And, moving beyond the nautical:

Post in the sense of "a blog post": from the act of nailing a sign to a wooden post, or from sending a message via a system of posted riders and horses (i.e., they are assigned to their stations, a.k.a. their posts).

Run of the Mill: Mills have very large and heavy grinding stones, it takes some time to get to normal speed for grinding grains. At the operational speed, they produce a nice, fine and uniform powder or grounded grains (flour etc.), this "steady state" output was called run of the mill. Which has come to mean "ordinary".

Software bugs and debugging: In the context of computers it uses was popularized by Grace Murray Hopper, involving an electromechanical fault in the Mark II computer, due to a moth stuck in one of the relays. 



Know of any others? Leave them in the comments!

Friday links

The Great Sperm Race: The Most Extreme Race on Earth, Scaled To Human Size (plus bonus Monty Python). 
"Meet Glenn. Like most average men Glenn has no idea about the miracle of engineering tucked away in his pants." 


An Interactive Map Shows Just How Many Roads Actually Lead to Rome.

25 Lost Survival Tips from 100 Years Ago – with Illustrations.


ICYMI, Monday's links are here, and include the practice of execution by cannon, ancient Rome's urine tax, more human feet washing up in British Columbia, and pigeons with cameras.

Wednesday, May 16, 2018

An Interactive Map Shows Just How Many Roads Actually Lead to Rome

Zoomable version here.

...he went away, and passing through what was called the house of Tiberius, went down into the forum, to where a gilded column stood, at which all the roads that intersect Italy terminate.

~ Plutarch, Life of Galba (XXIV.4)

All roads lead to Rome.

To illustrate, designers Benedikt GroƟ and Philipp Schmitt worked with digital geographer Raphael Reimann to select 486,713 starting points on a 26,503,452 km² grid of Europe. The image above is from their interactive map Roads to Rome - zoom in for detail.

Via Open Culture, where they also point out:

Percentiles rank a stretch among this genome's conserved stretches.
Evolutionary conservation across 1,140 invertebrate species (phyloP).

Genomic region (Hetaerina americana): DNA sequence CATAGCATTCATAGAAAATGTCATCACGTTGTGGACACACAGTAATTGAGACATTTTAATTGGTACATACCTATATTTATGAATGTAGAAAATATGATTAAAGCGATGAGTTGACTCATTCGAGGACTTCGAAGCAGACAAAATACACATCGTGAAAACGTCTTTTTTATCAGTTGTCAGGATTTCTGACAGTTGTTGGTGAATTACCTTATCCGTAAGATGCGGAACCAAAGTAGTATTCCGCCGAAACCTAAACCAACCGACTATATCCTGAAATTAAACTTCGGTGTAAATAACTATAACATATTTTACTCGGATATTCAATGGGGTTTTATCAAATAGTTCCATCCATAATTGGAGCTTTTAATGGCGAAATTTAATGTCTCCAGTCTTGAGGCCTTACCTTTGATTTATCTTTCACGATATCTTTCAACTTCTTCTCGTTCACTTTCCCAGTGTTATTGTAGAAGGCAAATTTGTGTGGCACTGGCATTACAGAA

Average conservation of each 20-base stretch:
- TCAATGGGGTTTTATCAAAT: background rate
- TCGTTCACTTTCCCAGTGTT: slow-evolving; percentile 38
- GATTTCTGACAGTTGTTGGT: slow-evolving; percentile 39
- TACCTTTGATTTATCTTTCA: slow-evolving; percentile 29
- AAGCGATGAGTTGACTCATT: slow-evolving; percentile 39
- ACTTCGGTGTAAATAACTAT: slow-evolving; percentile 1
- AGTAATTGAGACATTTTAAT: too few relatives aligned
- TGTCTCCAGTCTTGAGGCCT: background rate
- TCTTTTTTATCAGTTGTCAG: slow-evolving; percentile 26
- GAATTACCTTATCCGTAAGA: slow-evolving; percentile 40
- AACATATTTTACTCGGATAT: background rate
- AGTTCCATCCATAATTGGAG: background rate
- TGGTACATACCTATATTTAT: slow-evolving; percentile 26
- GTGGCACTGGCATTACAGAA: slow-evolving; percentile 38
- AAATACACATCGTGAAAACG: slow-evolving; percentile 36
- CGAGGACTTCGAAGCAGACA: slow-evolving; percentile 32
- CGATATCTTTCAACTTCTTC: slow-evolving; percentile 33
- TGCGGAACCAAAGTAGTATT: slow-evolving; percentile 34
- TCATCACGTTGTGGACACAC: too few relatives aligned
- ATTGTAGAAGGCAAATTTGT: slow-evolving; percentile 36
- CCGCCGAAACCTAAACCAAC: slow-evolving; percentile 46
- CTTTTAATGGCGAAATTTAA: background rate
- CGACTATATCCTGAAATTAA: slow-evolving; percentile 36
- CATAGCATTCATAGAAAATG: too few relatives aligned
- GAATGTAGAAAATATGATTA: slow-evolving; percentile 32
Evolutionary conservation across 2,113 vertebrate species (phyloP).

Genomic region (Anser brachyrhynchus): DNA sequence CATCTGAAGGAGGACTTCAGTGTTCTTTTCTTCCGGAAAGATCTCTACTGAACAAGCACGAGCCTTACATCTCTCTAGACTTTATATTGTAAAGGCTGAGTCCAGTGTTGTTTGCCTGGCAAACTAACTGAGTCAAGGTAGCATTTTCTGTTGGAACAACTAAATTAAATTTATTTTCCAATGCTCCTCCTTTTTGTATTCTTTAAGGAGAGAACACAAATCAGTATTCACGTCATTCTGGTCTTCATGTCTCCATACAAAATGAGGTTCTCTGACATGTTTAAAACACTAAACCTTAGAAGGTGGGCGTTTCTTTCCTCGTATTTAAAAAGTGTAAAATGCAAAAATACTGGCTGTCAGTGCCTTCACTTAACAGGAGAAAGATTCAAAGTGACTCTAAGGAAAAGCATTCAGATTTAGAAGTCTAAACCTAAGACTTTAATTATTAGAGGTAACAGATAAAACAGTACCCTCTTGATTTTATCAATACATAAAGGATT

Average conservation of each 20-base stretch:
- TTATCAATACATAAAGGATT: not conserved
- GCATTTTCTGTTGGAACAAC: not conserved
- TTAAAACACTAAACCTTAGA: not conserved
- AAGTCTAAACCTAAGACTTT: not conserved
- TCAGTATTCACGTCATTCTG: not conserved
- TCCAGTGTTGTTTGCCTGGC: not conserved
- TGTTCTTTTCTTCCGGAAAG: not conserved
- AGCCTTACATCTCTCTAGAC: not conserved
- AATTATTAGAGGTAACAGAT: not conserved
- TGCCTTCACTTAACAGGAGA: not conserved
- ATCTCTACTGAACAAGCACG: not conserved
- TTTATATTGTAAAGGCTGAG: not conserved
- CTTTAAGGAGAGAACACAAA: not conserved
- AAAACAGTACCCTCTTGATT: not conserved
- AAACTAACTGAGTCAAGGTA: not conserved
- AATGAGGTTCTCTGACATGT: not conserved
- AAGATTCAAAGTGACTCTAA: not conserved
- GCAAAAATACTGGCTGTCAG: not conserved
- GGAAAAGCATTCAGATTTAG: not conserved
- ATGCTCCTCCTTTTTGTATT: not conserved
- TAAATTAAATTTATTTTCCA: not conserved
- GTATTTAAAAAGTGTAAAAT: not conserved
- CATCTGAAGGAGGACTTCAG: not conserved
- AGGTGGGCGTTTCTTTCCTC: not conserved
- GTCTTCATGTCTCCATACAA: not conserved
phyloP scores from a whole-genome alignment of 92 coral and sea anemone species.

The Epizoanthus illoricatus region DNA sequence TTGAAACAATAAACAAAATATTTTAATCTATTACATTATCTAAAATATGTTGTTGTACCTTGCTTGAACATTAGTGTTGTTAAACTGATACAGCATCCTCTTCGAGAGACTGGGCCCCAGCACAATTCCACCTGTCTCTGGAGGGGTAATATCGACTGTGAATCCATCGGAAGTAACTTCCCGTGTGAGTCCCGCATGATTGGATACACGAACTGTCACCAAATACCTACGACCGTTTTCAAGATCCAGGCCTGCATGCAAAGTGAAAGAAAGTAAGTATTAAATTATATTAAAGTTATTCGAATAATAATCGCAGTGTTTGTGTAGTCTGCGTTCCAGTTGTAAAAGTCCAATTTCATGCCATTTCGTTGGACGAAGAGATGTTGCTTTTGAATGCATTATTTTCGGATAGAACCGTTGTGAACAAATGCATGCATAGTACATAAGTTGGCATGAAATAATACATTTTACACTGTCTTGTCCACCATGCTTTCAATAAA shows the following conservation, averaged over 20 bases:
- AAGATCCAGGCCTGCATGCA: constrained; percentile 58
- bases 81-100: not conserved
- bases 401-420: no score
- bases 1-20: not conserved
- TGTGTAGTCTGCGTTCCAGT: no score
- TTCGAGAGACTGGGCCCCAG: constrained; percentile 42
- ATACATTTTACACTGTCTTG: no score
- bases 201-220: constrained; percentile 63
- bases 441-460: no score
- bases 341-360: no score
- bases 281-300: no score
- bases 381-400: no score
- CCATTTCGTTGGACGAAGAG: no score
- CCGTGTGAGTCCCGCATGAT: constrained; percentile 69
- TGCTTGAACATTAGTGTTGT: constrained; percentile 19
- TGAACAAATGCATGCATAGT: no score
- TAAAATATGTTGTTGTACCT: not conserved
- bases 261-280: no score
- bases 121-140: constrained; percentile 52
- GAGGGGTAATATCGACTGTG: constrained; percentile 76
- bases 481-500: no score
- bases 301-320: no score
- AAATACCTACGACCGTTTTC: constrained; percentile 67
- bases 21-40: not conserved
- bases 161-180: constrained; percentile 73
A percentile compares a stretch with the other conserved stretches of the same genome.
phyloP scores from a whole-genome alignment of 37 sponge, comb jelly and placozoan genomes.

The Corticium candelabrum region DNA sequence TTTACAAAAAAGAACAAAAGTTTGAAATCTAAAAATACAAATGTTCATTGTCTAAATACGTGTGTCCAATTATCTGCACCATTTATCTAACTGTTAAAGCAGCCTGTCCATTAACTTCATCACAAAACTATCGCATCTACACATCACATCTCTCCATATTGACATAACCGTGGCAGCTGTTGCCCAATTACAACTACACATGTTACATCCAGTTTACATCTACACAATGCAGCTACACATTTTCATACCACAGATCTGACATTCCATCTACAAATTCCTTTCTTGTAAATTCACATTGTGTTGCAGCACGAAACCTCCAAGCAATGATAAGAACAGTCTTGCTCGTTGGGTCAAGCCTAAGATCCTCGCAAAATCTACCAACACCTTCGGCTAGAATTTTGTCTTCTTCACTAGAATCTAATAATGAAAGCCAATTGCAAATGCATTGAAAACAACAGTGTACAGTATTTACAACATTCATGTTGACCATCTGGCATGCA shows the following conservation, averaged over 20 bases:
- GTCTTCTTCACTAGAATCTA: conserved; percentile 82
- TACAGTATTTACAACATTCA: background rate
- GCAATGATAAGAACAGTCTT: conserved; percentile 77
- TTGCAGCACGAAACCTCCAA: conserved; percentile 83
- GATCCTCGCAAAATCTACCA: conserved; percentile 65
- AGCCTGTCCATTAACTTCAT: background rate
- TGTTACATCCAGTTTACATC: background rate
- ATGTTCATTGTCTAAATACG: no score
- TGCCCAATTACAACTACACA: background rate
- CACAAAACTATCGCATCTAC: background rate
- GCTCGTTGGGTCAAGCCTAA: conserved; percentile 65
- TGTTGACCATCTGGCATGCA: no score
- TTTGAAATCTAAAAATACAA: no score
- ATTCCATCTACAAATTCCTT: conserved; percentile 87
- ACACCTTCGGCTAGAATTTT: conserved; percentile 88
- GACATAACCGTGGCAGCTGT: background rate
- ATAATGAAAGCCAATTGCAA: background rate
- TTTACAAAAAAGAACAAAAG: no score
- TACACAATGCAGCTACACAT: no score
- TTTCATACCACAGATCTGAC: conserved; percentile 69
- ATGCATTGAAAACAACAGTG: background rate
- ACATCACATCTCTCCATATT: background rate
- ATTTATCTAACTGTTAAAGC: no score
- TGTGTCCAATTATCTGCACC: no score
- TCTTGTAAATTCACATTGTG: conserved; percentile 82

In a nod to map lovers outside of Europe, the mobility-obsessed team came up with another map, this one geared to stateside users.
Do you know which of the United States’ nine Romes you are closest to?
Now you do, from 312,719 distinct starting points.

The Guy Who Makes the World’s Best Paper Airplanes

In this video from WIRED, John Collins (website), aka "The Paper Airplane Guy," who's devoted the last two decades of his life to paper airplanes, talks about how he designs and flies the world's best and coolest paper planes.



Monday, May 14, 2018

The Great Sperm Race: The Most Extreme Race on Earth. Scaled To Human Size (plus bonus Monty Python)


A contest with 250 million competitors; only one winner... relentless obstacles, outrageous fatality rate.
Within 30 minutes of ejaculation, over 99 percent of the sperm will be dead or dying. But for those that remain it will be a vicious 14-hour fight to the end, with only one champion!
Sizing Up Sperm (full documentary embedded below) uses real people to represent 250 million sperm on their marathon quest to be first to reach a single egg; it was made by NatGeo in 2009:
Scaled up to human size with the sperm played by real people, The Great Sperm Race tells the story of human conception as it's never been told before using helicopter-mounted cameras, world-renowned scientists, CGI and dramatic reconstruction to illustrate the extraordinary journey of sperm.
With the microscopic world of sperm and egg accurately scaled up by 34,000 times, we see the human-sized heroes negotiate some of the world's most striking landscapes when the epic proportions of the vagina become the Canadian Rockies and the buildings on London's South Bank symbolise the intricacies of the cervix.
With the female body designed to repel and destroy invaders, from acidic vaginal walls to impassable cervical crypts, the sperm face unremitting obstacles. 'The battle that sperm have in order to find and fertilise an egg is just immense,' explains Dr Allan Pacey.
'Everything is working against sperm and they're not really given a helping hand by the female reproductive tract.'
A team of Leukocytes from the female immune system are sent to kill the sperm in the uterus:



On the left you see sperm squished in the cervix, and on the right is an army of freshly created sperm waiting inside a giant testicle. 


Here's a trailer for the show - the whole documentary is below that:

I love this - it's near the beginning:
Meet Glenn. Like most average men Glenn has no idea about the miracle of engineering tucked away in his pants. 


The whole thing:



And, of course, Monty Python's Every Sperm is Sacred skit from The Meaning Of Life:



via the excellent Dark Roasted Blend, which has lots of additional images.